Rarely had co-operation between two researchers been so productive: colleagues no longer said "Minsky-and-McCarthy," but "Minsky-and-Papert." The two soon initiated new research programs in the theory of computation, robotics, human perception and child psychology. When the Artificial Intelligence Group formally became the MIT AI Laboratory in 1968, Minsky and Papert acted as co-directors. (Crevier, 1993 p 86) 

It was an exhilarating time in AI. Sane men and women with PhDs from highly respected seats of learning were claiming that the office thermostat was intelligent! Perhaps with hindsight and the passage of time they deserve to retain their now found anonymity!

Alan Newell and Herb Simon back in 1956 had produced software which could churn out proofs of theorems from Russell and Whitehead's Principia Mathematica

In fact, the Logical Theorist discovered a shorter and more satisfying proof to Theorem 2.85 than Whitehead and Russell had used. Simon wrote this news to Lord Russell, who responded with delight. However the Journal Of Symbolic Logic declined to publish an article co-authored by the Logical Theorist describing this proof. (McCorduck, 1979 p 142, footnote)

Minsky was building robots; Minsky and Papert were designing vision machines; and then there was chess...

The argument ebbed and flowed on the matter of intelligent machines. The philosopher Hubert Dreyfus published, in 1965, a report for RAND called Alchemy and AI (later expanded into the book What Computers Can't Do.) generally panning what Dreyfus termed the artificial intelligentsia. The ensuing battle was bloody and is, indeed, far from over.

Papert wrote a paper to refute Dreyfus, also for RAND, but the attorneys would not touch it. It was eventually brought out as a Project MAC report with no lawsuits ensuing. (McCorduck, 1979 p 196)

There's still great debate about who did what and who said what in the great chess debate. The fact is that a chess playing software package which, we will call MacHack throughout for simplicity, had been beaten by a ten-year old boy to the delight of Dreyfus who was alleged to have claimed that chess playing computers could never beat any human player.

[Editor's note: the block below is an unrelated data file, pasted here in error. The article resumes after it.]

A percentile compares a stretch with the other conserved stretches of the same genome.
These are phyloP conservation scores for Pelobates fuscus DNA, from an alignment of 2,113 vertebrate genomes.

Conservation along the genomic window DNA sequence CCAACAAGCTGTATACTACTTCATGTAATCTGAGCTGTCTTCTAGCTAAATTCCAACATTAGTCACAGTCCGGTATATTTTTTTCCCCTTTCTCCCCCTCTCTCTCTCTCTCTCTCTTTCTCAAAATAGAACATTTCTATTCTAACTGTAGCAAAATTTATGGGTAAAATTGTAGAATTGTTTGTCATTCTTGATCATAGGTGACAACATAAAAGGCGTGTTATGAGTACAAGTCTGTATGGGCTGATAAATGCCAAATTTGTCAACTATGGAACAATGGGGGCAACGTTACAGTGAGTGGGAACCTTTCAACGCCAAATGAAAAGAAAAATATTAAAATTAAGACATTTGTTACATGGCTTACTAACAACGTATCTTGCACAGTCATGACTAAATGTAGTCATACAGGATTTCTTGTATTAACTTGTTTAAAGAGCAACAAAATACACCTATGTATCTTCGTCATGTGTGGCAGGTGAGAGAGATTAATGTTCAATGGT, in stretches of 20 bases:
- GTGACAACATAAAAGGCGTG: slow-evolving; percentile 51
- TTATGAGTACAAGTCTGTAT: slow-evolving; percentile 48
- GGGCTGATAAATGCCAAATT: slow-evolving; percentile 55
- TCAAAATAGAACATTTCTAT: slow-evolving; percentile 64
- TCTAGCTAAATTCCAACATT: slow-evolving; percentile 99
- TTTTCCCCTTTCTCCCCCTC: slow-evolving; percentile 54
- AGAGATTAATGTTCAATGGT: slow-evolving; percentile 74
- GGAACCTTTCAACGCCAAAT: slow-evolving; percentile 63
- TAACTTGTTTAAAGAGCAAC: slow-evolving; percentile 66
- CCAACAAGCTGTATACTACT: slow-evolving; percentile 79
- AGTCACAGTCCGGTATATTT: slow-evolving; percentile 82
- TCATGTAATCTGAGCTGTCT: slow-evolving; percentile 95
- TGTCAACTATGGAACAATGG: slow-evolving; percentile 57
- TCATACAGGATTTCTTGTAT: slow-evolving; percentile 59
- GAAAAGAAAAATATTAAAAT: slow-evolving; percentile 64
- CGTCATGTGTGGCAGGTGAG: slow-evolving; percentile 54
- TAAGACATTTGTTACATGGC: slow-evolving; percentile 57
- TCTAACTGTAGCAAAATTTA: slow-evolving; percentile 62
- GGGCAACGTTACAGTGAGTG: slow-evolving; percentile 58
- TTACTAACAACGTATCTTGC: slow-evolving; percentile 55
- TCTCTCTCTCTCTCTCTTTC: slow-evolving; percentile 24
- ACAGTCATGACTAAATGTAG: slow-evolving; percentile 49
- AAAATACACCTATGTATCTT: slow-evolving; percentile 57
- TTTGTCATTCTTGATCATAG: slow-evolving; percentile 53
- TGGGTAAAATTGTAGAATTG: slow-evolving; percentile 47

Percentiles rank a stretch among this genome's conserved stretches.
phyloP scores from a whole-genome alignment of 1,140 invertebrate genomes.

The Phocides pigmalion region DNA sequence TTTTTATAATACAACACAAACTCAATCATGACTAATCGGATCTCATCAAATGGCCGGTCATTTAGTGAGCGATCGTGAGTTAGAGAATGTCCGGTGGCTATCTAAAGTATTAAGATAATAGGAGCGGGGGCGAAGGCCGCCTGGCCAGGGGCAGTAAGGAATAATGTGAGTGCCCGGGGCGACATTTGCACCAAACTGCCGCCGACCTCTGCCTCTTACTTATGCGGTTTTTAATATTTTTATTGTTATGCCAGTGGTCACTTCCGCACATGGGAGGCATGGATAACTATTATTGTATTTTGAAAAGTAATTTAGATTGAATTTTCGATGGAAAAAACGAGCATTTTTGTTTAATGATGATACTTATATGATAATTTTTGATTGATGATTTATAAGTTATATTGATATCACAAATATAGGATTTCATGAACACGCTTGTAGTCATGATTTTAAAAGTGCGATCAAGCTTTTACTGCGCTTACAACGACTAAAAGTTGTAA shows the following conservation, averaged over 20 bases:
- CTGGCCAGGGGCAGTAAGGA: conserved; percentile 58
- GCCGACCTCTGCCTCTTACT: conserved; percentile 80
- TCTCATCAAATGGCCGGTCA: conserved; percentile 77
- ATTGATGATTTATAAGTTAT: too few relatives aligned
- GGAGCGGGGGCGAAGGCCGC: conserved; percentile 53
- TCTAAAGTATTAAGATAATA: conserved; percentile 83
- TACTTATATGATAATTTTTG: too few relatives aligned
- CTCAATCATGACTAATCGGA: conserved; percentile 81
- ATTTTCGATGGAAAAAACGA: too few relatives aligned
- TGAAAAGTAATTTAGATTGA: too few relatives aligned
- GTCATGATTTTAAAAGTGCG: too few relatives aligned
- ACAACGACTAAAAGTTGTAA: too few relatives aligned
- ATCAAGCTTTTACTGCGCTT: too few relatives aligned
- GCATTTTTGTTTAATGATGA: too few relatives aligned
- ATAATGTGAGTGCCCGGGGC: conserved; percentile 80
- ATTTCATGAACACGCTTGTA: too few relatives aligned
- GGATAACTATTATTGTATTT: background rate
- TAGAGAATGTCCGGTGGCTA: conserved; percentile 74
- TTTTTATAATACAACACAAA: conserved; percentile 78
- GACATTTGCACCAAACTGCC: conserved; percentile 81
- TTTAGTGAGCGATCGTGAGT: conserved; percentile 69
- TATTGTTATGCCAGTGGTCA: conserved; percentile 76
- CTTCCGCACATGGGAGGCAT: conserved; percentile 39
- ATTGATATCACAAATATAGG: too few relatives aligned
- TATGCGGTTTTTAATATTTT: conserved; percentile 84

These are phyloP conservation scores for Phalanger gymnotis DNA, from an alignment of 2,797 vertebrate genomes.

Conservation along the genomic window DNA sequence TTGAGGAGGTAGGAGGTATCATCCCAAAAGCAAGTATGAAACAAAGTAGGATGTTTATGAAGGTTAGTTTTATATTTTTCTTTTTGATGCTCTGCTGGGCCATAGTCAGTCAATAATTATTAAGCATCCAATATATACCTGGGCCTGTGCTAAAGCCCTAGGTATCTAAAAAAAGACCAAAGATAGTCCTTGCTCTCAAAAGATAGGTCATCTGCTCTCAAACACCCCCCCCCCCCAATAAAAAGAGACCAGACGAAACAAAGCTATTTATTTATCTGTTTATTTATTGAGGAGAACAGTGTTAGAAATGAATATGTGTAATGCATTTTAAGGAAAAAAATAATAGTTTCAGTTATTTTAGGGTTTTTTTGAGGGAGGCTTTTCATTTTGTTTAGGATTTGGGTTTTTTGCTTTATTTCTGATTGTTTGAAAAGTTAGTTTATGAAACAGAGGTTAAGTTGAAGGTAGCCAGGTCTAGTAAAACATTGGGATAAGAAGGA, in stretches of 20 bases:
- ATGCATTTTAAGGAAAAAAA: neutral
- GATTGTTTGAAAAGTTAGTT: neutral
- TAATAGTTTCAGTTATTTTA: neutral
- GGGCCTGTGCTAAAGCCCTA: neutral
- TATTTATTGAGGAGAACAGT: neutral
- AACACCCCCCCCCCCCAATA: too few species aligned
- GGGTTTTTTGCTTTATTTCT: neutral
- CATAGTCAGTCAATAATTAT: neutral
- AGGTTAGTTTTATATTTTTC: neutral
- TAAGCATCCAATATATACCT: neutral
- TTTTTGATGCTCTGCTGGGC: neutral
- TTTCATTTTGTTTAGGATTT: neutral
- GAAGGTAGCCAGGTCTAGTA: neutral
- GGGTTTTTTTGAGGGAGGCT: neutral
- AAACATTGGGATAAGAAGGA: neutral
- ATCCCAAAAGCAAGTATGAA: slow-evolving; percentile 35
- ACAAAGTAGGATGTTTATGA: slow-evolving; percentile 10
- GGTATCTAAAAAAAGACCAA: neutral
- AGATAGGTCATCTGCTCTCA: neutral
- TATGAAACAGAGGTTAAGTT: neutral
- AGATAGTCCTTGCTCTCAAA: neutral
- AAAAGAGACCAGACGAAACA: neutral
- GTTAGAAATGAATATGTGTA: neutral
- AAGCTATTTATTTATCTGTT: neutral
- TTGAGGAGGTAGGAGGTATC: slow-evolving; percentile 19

The program was improved (in fact it was a different program) and somehow Dreyfus, who was a poor chess player, was persuaded to play it.

Papert, smiling recalls, "I organised the famous chess match. That was beautiful. He was - well, it wasn't all pathetic and sad because he was quite convincing. He was going to beat it very easily. And that also said something about him, almost naive. We didn't know. About halfway through we all thought Dreyfus was going to win." (McCorduck, 1979 p 198)

Herb Simon had this to say:

“Dreyfus thought that MacHack would play bad, mechanical, non-human chess. But it was a wonderful game - a cliff-hanger between two woodpushers with bursts of insights and fiendish plans...great moments of drama and disaster that go on in such games.” (McCorduck, 1979 p 199)

Dreyfus was soundly defeated . Revenge for the artificial intelligentsia was very sweet; but, as throughout history, successful houses soon turn upon themselves.

Frank Rosenblatt had been a classmate of Minsky at high school in the early forties. In 1962 he introduced the perceptron to the press with, it must be said, some fanfare. The perceptron was a simple neural network, a model of artificial intelligence at odds with the then fashionable symbol manipulation models. Minsky had toyed with neural networks, in fact his PhD dissertation concerned them, and had dismissed their worth at that time. Thus the claims made by Rosenblatt purporting to demonstrate the learning powers of the perceptron were viewed right from the start with skepticism in the Papert camp.

The MIT faction did take the situation seriously though. David Waltz, a graduate student recalls:

“Marvin and Seymour really were interested in Perceptrons. I and a bunch of other students took a seminar from them, where the goal was to figure out as much about Perceptrons as possible. We were merely to explore in a methodical sense what they were capable of and what they weren't, and try to characterize them in some way.” (Crevier, 1993 p 107)

The result of all of this activity was the publication of a book by Papert and Minsky in 1969 which they called Perceptrons, and which demonstrated mathematically and most ably that the simple Perceptron was totally incapable of solving a wide range of important mathematical problems.